The strategy is flexible enough to be implemented in classes of varying sizes including large lecture courses, and students have reported growing in their creative thinking and oral communication through TBL (Huggins, et. al, 2015); a formalized version of the strategy can be found at the Team-based Learning Collaborative(link is external).


Team-based learning typically follows a set procedure (adapted from the Team Based Learning Collaborative): 

  1. Students complete pre-class readings and/or other assignments. 
  2. At the beginning of class, students complete an Individual Readiness Assurance Test (iRAT) to measure what they learned from their pre-class assignments. This test follows a short multiple choice format using questions that fall on the lower level of Bloom’s Taxonomy. The goal of this assessment is to hold students accountable for the material. 
  3. After completing this assessment, students join with their team and complete a Team Readiness Assurance Test (tRAT) using a special scratch-off form called an Immediate Feedback Assessment (IF-AT) form(link is external). When the team scratches off the correct answer they will see a star. If they scratch off an incorrect answer, they continue discussing until they have the right answer. Instructors may also consider designing conventional mini-quizzes on paper instead of using the IF-AT forms. In this case, instructors will need to provide the solutions after students respond.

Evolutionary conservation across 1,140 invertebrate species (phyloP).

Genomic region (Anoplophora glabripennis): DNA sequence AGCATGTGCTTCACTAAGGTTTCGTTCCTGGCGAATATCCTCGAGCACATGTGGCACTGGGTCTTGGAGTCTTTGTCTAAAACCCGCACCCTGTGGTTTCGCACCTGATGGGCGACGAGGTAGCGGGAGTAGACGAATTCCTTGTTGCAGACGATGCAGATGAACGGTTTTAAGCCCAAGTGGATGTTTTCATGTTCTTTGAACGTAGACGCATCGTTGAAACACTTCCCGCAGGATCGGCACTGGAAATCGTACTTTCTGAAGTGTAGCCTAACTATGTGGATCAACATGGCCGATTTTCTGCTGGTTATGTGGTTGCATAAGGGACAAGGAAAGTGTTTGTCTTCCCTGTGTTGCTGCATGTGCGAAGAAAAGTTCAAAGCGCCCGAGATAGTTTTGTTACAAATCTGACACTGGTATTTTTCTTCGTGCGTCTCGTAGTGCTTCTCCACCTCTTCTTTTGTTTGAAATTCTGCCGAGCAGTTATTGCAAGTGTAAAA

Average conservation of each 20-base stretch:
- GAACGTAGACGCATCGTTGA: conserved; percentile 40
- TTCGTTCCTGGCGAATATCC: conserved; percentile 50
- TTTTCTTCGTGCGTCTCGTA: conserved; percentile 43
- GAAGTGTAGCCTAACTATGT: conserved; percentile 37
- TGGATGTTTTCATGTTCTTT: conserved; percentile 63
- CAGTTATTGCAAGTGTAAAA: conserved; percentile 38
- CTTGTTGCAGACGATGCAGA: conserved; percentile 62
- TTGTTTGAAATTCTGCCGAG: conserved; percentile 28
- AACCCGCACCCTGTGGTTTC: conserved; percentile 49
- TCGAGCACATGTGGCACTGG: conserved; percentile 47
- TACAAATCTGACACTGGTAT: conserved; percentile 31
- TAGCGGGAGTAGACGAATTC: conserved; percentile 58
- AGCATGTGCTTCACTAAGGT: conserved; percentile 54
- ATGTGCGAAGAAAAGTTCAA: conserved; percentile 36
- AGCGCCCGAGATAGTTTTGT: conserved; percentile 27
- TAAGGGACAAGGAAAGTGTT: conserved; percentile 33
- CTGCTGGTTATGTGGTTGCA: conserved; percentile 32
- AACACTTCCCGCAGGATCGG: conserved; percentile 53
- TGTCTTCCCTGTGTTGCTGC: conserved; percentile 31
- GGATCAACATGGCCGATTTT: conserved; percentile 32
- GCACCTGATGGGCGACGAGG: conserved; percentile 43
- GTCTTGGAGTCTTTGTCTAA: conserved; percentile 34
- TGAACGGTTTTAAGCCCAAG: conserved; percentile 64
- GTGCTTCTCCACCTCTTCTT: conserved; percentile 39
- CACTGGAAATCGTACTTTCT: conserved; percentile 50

4. Students next have the chance to appeal any questions they answered incorrectly.
  5. The instructor provides a mini-lecture on areas where the students are still having trouble. 
  6. Students engage with activities that apply and extend knowledge gained. Through their experiences with teamwork and knowledge gained through collaboration, the benefits of collaborative work during TBL can extend beyond the classroom.

Flipped Classroom 

( Resource

What is Flipped Classrom:

In a flipped classroom, material typically explored in lecture is delivered outside of class through video lectures, lecture slides, digital modules, and/or other online media. In place of traditional lecture, class time focuses on the development of knowledge through active learning strategies like discussion, problem sets, case studies, group activities, or experiential learning. Research into the effectiveness of flipping a classroom continues to develop, with mixed results as to their greater effectiveness over traditional structures. A few studies suggest that flipping the classroom can improve students’ conceptual grasp of content beyond memorization and basic knowledge (Berrett 2012 and Casasola 2017). In their variable nature, flipped classrooms can also provide students with a greater mixture of activities, media, and opportunities to participate, thus serving more diverse populations and assuring more inclusive opportunities (Lage, 2000).

Vanderbilt University has some excellent Teaching Guides:

Principles & Frameworks

Pedagogies & Strategies